Mushroom Vocabulary

Agar: A gel-like material derived from seaweed that serves as the first source of nutrients for growing mycelium.

Bioremediation: Using living things, such as fungi or bacteria, to remove and filter pollutants from air, water, and soil.

Block: The enriched sawdust cube that comes in Mushroom Farm growing kits. It is held together with mycelium, from which the mushrooms grow. The block is sometimes called the substrate, even though the word substrate is more general, referring to anything on which mycelium is growing.  The “block” specifically refers to the substrate in our kits

Contamination: Any undesired organism, such as mold or bacteria, that grows in the spawn.

Cultivating: Deliberately encourage the growth of an organism.

Flush: A crop of mushrooms; one cycle of fruiting.

Fruit body: Any organism that produces spores. In the case of mushrooms, this is the part that grows above ground, including the cap and stem.

Fruiting:  The process of producing a fruit, in this case, mushrooms.

Gypsum:  Calcium sulfate, which is used to separate grain particles in jars and maintain a consistent pH in the culture.

Hypha: A thread-like cell, multiples of which make up the mycelium. pl —phae

Humidity dome/tent: A dome or plastic bag that is placed over the block to hold humidity close to its surface.

Inoculate: To impregnate a substrate with mycelium.

Lamalleae: The gills of the mushroom, found underneath the cap. Not all mushrooms have gills.

Mycelium: The “roots” of a mushroom, which expand to consume nutrients.

Mycology: The study of fungi.

Mycophile: A person who loves mushrooms.

Mycophobia: The fear of mushrooms and fungi.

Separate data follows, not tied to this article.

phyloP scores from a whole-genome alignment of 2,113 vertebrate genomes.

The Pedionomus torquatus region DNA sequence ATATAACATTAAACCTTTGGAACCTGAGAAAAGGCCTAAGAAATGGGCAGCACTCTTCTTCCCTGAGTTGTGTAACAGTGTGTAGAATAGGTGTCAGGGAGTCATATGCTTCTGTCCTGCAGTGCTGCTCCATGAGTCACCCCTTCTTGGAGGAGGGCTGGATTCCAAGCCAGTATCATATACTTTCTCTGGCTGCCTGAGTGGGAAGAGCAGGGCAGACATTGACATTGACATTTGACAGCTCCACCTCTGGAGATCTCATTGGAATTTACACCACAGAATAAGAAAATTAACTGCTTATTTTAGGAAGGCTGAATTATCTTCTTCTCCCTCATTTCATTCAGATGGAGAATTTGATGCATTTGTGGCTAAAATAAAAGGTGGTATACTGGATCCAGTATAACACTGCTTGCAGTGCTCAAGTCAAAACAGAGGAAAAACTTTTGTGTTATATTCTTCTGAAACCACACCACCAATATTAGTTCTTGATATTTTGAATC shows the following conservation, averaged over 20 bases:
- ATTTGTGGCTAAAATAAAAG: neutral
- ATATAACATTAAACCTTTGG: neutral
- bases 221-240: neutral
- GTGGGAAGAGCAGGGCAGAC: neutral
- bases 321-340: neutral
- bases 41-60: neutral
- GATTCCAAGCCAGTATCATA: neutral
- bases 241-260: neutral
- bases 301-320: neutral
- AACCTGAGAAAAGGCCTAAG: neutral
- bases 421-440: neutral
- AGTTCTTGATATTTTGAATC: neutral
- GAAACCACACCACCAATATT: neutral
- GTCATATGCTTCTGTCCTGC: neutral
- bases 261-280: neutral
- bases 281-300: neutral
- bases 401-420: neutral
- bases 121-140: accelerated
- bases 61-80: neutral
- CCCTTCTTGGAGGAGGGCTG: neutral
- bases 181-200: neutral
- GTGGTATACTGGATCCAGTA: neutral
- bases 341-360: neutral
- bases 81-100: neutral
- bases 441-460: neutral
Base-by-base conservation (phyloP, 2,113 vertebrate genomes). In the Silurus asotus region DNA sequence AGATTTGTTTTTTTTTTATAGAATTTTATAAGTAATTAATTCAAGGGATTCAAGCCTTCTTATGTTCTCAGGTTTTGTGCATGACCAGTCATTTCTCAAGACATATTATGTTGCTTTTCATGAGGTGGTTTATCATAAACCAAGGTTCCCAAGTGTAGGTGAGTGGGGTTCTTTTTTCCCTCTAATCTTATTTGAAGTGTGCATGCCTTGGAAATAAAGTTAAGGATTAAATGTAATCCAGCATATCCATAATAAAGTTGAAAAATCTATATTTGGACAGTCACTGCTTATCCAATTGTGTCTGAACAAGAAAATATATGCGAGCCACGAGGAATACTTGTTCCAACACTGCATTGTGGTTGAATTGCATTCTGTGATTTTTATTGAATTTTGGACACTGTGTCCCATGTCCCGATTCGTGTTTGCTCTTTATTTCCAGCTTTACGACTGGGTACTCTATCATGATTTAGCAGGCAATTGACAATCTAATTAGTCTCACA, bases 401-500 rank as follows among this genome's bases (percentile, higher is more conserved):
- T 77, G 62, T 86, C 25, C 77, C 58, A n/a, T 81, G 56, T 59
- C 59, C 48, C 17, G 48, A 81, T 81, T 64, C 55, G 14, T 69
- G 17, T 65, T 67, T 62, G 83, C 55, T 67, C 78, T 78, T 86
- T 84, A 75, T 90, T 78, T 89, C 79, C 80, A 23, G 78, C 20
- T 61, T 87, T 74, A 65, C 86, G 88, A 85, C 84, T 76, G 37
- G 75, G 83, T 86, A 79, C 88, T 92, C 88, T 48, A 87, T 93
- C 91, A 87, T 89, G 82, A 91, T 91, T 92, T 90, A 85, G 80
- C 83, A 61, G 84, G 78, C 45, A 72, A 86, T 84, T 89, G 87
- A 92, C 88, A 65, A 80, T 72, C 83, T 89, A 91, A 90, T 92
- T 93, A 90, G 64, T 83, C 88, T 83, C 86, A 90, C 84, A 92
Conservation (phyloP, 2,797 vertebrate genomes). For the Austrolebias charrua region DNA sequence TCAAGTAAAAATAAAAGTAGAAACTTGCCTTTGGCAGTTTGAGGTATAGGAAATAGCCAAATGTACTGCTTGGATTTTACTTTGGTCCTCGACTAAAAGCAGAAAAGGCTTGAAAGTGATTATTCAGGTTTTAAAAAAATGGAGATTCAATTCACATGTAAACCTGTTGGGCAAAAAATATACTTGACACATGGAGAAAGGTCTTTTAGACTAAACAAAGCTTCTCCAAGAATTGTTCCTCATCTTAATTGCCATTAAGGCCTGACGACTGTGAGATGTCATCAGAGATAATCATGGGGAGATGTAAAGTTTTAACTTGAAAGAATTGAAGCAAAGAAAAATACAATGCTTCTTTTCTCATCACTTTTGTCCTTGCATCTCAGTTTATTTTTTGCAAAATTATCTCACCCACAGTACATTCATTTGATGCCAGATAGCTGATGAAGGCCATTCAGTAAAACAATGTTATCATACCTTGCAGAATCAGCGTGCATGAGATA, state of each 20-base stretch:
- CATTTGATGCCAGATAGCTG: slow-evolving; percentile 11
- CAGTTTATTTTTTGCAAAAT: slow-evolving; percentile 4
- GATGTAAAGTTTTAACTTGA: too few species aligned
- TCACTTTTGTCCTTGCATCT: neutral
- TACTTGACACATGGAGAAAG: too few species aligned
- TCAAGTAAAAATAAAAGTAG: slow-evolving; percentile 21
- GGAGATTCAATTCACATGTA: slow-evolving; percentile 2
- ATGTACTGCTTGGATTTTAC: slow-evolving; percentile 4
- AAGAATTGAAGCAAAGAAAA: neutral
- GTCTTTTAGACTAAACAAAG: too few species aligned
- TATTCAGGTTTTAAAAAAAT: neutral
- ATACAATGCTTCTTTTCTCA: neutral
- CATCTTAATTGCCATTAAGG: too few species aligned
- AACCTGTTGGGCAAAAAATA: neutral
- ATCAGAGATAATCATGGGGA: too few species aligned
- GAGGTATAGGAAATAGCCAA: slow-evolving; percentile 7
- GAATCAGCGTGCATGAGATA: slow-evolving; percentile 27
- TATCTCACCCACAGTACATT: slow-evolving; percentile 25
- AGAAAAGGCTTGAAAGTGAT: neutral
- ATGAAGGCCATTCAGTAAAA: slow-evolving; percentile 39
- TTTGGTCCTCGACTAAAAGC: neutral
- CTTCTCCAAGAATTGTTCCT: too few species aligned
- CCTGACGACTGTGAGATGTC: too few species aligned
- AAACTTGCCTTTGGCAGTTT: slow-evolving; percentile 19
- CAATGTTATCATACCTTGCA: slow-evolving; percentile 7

Mycorrhizal: A fungus having a symbiotic (mutually beneficial) relationship with the roots of trees. The fungus pulls in nutrients for the tree that are too far away for the root system to tap.

Nature cultures:  Cultures of mycelium obtained from the wild and cultivated to grow indoors.

Parasite: An organism that obtains nutrients from a host organism, harming the host in some way in the process.

Pasteurization: The process of sterilizing a substrate using steam heat.

Pinhead: The very first stages of mushroom growth. They appear as tiny mushrooms growing out of the substrate.

Primordium, Primordia: See “pinhead”.

Saprophyte: A fungus that digests and lives on dead organic matter; a decomposer as opposed to a parasitic or mycorrhizal fungus.

Sclerotium, sclerotia: A solid clump of mycelium, occurring during the dormant stage of several types of mushrooms, from which mushrooms can fruit.

Spawn: Any substrate inoculated with mycelium that can be used to expand into more substrate.

Species: Any distinct group of organisms that have enough characteristics in common to interbreed and produce fertile offspring.

Spores:  Reproductive bodies capable of developing into new individuals asexually. Spores are also capable of fusing to reproduce sexually.

Sterilization: Eliminating undesirable organisms from a substrate. This is usually done with steam (pasteurization) and pressure treatment.

Strain: A unique form of the same species that has certain traits, usually selected and developed by the cultivator.

Substrate: The material on which the mycelium and mushrooms grow. It can be composed on a number of substances including mixtures containing sawdust, wood chips, grain, and birdseed.

Symbiotic:  A relationship between two or more different species that is usually, but not always, beneficial to both.